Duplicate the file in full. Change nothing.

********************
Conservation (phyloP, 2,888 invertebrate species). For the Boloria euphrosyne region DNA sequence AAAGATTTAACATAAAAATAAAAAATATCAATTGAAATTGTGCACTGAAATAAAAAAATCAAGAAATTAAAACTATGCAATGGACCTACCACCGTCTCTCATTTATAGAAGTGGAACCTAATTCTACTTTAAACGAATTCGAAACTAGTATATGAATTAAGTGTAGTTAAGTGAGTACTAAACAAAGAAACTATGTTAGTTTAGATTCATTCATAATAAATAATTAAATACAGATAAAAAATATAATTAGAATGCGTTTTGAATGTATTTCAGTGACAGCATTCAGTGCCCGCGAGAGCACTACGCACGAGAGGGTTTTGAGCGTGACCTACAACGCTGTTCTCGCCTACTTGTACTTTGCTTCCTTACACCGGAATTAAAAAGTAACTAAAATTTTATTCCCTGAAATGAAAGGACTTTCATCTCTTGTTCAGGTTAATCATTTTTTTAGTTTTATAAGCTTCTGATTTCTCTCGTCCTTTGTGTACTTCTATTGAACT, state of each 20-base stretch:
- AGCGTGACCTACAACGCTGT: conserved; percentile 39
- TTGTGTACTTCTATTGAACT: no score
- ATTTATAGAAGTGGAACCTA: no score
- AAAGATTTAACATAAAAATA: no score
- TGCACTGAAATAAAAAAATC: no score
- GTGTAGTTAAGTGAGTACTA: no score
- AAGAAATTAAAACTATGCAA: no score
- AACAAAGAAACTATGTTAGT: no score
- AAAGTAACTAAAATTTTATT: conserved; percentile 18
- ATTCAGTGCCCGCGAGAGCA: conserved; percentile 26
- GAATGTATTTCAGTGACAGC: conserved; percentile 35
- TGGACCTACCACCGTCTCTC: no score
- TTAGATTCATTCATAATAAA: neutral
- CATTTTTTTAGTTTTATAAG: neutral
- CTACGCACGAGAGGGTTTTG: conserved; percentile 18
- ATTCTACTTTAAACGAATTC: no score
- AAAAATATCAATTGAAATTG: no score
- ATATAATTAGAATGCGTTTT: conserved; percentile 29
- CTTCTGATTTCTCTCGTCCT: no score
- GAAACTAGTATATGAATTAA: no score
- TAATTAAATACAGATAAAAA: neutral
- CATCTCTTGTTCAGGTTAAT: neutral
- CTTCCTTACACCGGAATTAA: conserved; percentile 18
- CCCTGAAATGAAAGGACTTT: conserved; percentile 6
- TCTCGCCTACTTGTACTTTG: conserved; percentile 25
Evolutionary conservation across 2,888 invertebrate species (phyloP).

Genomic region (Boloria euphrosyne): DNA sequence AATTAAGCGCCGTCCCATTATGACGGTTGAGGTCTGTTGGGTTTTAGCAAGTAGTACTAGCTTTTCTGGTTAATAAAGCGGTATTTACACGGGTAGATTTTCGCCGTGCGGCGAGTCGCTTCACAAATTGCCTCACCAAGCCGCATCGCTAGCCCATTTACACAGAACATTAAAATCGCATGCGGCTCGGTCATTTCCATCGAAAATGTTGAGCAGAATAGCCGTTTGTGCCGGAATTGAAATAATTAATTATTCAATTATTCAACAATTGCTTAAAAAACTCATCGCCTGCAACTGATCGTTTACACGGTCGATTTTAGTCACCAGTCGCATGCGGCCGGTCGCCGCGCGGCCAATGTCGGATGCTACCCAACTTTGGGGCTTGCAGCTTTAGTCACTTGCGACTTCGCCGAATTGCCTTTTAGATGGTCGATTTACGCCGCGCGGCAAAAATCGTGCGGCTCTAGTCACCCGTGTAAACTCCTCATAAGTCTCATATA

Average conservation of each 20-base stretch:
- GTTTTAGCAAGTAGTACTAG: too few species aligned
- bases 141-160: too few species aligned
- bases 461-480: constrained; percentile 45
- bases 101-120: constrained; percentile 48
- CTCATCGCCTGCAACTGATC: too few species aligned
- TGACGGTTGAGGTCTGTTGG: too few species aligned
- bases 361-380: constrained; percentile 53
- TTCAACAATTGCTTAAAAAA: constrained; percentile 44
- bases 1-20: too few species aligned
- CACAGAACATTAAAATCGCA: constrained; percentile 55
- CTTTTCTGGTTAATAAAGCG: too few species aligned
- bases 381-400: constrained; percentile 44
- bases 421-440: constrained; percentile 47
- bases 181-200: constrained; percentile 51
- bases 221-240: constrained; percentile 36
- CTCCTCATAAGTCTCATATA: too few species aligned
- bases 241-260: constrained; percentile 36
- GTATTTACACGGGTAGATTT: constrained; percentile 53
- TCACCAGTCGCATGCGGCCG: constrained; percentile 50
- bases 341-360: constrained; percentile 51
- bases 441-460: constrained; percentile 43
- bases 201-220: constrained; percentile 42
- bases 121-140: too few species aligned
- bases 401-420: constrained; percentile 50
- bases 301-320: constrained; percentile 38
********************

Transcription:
Conservation (phyloP, 2,888 invertebrate species). For the Boloria euphrosyne region DNA sequence AAAGATTTAACATAAAAATAAAAAATATCAATTGAAATTGTGCACTGAAATAAAAAAATCAAGAAATTAAAACTATGCAATGGACCTACCACCGTCTCTCATTTATAGAAGTGGAACCTAATTCTACTTTAAACGAATTCGAAACTAGTATATGAATTAAGTGTAGTTAAGTGAGTACTAAACAAAGAAACTATGTTAGTTTAGATTCATTCATAATAAATAATTAAATACAGATAAAAAATATAATTAGAATGCGTTTTGAATGTATTTCAGTGACAGCATTCAGTGCCCGCGAGAGCACTACGCACGAGAGGGTTTTGAGCGTGACCTACAACGCTGTTCTCGCCTACTTGTACTTTGCTTCCTTACACCGGAATTAAAAAGTAACTAAAATTTTATTCCCTGAAATGAAAGGACTTTCATCTCTTGTTCAGGTTAATCATTTTTTTAGTTTTATAAGCTTCTGATTTCTCTCGTCCTTTGTGTACTTCTATTGAACT, state of each 20-base stretch:
- AGCGTGACCTACAACGCTGT: conserved; percentile 39
- TTGTGTACTTCTATTGAACT: no score
- ATTTATAGAAGTGGAACCTA: no score
- AAAGATTTAACATAAAAATA: no score
- TGCACTGAAATAAAAAAATC: no score
- GTGTAGTTAAGTGAGTACTA: no score
- AAGAAATTAAAACTATGCAA: no score
- AACAAAGAAACTATGTTAGT: no score
- AAAGTAACTAAAATTTTATT: conserved; percentile 18
- ATTCAGTGCCCGCGAGAGCA: conserved; percentile 26
- GAATGTATTTCAGTGACAGC: conserved; percentile 35
- TGGACCTACCACCGTCTCTC: no score
- TTAGATTCATTCATAATAAA: neutral
- CATTTTTTTAGTTTTATAAG: neutral
- CTACGCACGAGAGGGTTTTG: conserved; percentile 18
- ATTCTACTTTAAACGAATTC: no score
- AAAAATATCAATTGAAATTG: no score
- ATATAATTAGAATGCGTTTT: conserved; percentile 29
- CTTCTGATTTCTCTCGTCCT: no score
- GAAACTAGTATATGAATTAA: no score
- TAATTAAATACAGATAAAAA: neutral
- CATCTCTTGTTCAGGTTAAT: neutral
- CTTCCTTACACCGGAATTAA: conserved; percentile 18
- CCCTGAAATGAAAGGACTTT: conserved; percentile 6
- TCTCGCCTACTTGTACTTTG: conserved; percentile 25
Evolutionary conservation across 2,888 invertebrate species (phyloP).

Genomic region (Boloria euphrosyne): DNA sequence AATTAAGCGCCGTCCCATTATGACGGTTGAGGTCTGTTGGGTTTTAGCAAGTAGTACTAGCTTTTCTGGTTAATAAAGCGGTATTTACACGGGTAGATTTTCGCCGTGCGGCGAGTCGCTTCACAAATTGCCTCACCAAGCCGCATCGCTAGCCCATTTACACAGAACATTAAAATCGCATGCGGCTCGGTCATTTCCATCGAAAATGTTGAGCAGAATAGCCGTTTGTGCCGGAATTGAAATAATTAATTATTCAATTATTCAACAATTGCTTAAAAAACTCATCGCCTGCAACTGATCGTTTACACGGTCGATTTTAGTCACCAGTCGCATGCGGCCGGTCGCCGCGCGGCCAATGTCGGATGCTACCCAACTTTGGGGCTTGCAGCTTTAGTCACTTGCGACTTCGCCGAATTGCCTTTTAGATGGTCGATTTACGCCGCGCGGCAAAAATCGTGCGGCTCTAGTCACCCGTGTAAACTCCTCATAAGTCTCATATA

Average conservation of each 20-base stretch:
- GTTTTAGCAAGTAGTACTAG: too few species aligned
- bases 141-160: too few species aligned
- bases 461-480: constrained; percentile 45
- bases 101-120: constrained; percentile 48
- CTCATCGCCTGCAACTGATC: too few species aligned
- TGACGGTTGAGGTCTGTTGG: too few species aligned
- bases 361-380: constrained; percentile 53
- TTCAACAATTGCTTAAAAAA: constrained; percentile 44
- bases 1-20: too few species aligned
- CACAGAACATTAAAATCGCA: constrained; percentile 55
- CTTTTCTGGTTAATAAAGCG: too few species aligned
- bases 381-400: constrained; percentile 44
- bases 421-440: constrained; percentile 47
- bases 181-200: constrained; percentile 51
- bases 221-240: constrained; percentile 36
- CTCCTCATAAGTCTCATATA: too few species aligned
- bases 241-260: constrained; percentile 36
- GTATTTACACGGGTAGATTT: constrained; percentile 53
- TCACCAGTCGCATGCGGCCG: constrained; percentile 50
- bases 341-360: constrained; percentile 51
- bases 441-460: constrained; percentile 43
- bases 201-220: constrained; percentile 42
- bases 121-140: too few species aligned
- bases 401-420: constrained; percentile 50
- bases 301-320: constrained; percentile 38